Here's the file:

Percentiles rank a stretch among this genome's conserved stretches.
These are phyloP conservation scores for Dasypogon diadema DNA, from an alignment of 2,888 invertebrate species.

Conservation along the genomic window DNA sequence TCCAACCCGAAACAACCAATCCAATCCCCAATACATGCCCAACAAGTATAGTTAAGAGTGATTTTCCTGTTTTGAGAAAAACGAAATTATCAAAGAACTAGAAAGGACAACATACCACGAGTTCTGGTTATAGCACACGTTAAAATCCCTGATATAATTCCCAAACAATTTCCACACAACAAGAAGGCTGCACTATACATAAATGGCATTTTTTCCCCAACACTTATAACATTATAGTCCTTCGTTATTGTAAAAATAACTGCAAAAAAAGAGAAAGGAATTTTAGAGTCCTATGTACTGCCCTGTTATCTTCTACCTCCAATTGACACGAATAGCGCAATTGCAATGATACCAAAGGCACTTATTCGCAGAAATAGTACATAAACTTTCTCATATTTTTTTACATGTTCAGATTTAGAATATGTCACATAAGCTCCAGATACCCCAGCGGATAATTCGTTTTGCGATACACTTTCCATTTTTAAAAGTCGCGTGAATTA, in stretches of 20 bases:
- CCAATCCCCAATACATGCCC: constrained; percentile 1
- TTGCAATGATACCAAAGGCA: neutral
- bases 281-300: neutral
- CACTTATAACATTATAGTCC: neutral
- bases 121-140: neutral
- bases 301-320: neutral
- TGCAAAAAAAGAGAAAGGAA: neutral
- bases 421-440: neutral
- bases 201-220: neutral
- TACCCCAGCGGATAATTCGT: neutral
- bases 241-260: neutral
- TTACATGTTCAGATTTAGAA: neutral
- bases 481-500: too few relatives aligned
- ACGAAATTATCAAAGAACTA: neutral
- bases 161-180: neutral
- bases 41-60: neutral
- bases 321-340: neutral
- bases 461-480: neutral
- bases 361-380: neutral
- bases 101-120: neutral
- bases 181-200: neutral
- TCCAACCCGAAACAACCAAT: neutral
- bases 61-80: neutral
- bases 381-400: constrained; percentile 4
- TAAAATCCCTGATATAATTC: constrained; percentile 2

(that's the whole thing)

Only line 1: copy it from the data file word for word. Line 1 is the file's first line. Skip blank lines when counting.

Percentiles rank a stretch among this genome's conserved stretches.